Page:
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Does green juice have carbs?

Green juice has become an increasingly popular health drink in recent years. Made by juicing leafy greens and vegetables, green juice provides a concentrated dose of nutrients in an easy-to-digest form. But with all the natural sugars found in veggies and fruits, many people wonder: does green juice have carbs?

The answer is yes – green juices do contain carbohydrates. However, the amount can vary widely depending on the specific ingredients used. By choosing low-sugar veggies and minimizing high-carb fruits, it’s possible to make green juice with a relatively low carb count.

Carbohydrates in Common Green Juice Ingredients

Let’s take a look at the carb content of some typical green juice ingredients:

Ingredient Serving Size Total Carbs
Kale 1 cup chopped 7 g
Spinach 1 cup 1 g
Cucumber 1 cup sliced 4 g
Celery 1 stalk 3 g
Ginger 1 Tbsp grated 3 g
Lemon 1 medium 11 g
Apple 1 medium 25 g
Pineapple 1 cup chunks 17 g

As you can see, carb content can range quite a bit depending on the specific ingredients. Leafy greens like kale and spinach have fewer carbs, while fruits like apples and pineapple have significantly more.

Fiber Content of Green Juices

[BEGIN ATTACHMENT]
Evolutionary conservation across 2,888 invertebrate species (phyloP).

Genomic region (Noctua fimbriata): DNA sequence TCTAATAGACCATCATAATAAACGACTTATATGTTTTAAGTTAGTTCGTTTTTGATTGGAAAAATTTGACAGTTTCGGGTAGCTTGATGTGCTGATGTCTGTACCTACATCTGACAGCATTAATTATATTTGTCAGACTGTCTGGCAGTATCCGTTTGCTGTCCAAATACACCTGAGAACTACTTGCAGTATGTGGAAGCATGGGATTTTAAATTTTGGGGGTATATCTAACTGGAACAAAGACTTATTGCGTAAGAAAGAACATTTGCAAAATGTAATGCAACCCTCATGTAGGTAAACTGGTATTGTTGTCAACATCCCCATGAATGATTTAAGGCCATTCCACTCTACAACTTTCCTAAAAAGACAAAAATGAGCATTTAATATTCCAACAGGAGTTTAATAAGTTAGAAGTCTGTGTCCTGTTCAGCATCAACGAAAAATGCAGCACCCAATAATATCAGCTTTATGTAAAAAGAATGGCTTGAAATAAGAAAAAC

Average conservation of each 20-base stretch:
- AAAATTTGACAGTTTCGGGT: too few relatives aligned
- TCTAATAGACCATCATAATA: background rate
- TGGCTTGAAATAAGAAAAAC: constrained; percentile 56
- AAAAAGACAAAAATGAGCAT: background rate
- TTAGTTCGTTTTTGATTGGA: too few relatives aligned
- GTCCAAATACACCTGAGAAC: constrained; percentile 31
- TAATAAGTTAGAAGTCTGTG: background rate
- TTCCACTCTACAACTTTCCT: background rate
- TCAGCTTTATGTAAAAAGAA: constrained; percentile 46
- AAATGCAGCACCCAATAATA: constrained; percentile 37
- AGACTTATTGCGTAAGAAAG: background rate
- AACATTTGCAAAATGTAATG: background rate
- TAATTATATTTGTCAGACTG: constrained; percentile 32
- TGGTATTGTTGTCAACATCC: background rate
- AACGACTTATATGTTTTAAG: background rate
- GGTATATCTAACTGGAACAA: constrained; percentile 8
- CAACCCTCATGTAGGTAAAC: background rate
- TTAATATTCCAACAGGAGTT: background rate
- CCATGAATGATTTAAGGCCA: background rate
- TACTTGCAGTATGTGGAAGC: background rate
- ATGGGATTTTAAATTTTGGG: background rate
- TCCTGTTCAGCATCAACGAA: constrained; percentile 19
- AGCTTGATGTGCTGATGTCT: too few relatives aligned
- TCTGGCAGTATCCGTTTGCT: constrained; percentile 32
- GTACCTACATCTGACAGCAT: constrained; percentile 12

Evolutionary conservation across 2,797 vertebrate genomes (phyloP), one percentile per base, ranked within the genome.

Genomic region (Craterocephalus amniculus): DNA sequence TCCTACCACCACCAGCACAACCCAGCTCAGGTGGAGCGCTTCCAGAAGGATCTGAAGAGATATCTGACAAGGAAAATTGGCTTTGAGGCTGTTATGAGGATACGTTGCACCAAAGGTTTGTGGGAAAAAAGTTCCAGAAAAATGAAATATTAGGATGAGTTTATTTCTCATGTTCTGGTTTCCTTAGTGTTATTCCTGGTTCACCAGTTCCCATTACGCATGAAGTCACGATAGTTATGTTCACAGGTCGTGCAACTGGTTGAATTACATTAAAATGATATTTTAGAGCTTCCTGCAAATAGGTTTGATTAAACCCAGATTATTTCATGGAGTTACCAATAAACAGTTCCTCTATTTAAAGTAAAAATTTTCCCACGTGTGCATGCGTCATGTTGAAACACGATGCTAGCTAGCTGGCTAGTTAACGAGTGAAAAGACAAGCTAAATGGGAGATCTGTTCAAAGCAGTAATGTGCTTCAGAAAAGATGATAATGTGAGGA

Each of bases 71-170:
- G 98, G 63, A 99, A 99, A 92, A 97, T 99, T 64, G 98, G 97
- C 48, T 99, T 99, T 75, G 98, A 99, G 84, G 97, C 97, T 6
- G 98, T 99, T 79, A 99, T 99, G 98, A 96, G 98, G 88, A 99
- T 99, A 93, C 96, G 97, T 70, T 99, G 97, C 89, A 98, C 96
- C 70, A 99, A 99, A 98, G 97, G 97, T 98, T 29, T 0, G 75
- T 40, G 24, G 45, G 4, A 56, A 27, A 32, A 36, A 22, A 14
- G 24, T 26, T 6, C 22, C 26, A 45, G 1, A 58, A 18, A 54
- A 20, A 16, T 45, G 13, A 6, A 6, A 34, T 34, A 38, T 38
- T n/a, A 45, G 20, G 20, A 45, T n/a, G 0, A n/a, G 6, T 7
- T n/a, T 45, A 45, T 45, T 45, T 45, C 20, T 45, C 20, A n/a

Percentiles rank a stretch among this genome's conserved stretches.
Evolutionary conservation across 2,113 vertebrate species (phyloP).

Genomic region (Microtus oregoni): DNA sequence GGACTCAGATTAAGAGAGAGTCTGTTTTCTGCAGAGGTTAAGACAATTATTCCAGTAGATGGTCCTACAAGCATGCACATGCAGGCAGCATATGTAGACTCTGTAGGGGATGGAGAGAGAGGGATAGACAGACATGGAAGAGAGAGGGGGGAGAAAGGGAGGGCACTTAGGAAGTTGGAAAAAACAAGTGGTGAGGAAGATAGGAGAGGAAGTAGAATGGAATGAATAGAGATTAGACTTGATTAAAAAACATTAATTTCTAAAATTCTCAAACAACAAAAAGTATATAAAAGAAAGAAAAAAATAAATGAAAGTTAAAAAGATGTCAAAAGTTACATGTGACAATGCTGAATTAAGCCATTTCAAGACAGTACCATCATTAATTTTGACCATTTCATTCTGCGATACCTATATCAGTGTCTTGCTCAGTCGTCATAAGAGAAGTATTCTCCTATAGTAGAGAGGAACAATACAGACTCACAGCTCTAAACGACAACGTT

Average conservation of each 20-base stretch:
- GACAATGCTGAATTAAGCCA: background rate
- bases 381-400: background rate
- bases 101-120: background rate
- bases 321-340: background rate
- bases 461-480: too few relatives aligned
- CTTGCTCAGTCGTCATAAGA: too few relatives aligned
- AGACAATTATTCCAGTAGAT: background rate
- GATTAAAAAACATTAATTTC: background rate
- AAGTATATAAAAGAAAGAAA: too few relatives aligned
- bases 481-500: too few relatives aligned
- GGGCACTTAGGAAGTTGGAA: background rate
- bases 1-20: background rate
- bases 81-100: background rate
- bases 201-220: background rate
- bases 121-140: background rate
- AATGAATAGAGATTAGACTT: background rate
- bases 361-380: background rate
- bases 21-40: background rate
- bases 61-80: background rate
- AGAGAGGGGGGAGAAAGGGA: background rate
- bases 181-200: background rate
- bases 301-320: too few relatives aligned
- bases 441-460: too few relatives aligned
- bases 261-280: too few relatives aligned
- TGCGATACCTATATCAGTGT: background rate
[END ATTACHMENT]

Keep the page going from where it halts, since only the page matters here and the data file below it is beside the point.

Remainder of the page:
In addition to total carbs, it’s also helpful to look at the fiber content of green juice ingredients. Fiber moves through the body undigested, so it doesn’t count toward the total carb value:

Ingredient Total Carbs Fiber Net Carbs
Kale 7 g 2 g 5 g
Spinach 1 g 1 g 0 g
Cucumber 4 g 1 g 3 g
Celery 3 g 2 g 1 g
Ginger 3 g 1 g 2 g
Lemon 11 g 2 g 9 g
Apple 25 g 4 g 21 g
Pineapple 17 g 2 g 15 g

By considering the fiber content, you can see that the total digestible carb count of many green juice ingredients is lower than the total carbs.

Strategies to Reduce Carbs in Green Juice

If you’re looking to lower the carb content of your green juice, here are some tips:

  • Use leafy greens as the base. Kale, spinach, chard, lettuce, and other greens are very low in sugar and carbs.
  • Increase veggies like cucumber, celery, zucchini, and fennel that add volume with fewer carbs.
  • Limit higher glycemic fruits like pineapple, mango, grapes, and banana.
  • Add lemon/lime juice instead of fruit for flavor.
  • Stay away from starchy vegetables like beet and carrot which are higher in carbs.
  • Use small amounts of low sugar fruits like berries and green apple.
  • Opt for herbal teas and unsweetened nut milk instead of fruit juice as the liquid base.

Sample Low Carb Green Juice Recipe

Here is an example of a green juice recipe designed to be lower in carbs:

Ingredient Amount
Cucumber 1 cucumber
Kale 2 cups
Celery 2 stalks
Lemon 1/2 lemon
Ginger 1 inch knob
Ice 1 cup
Water 1 cup

Based on the nutrition info above, this green juice would contain approximately:

Total Carbs Fiber Net Carbs
18 g 8 g 10 g

So despite using several vegetables, the total carb count remains low at 10g net carbs for this 16 oz green juice.

The Caveats of Juicing for Carbs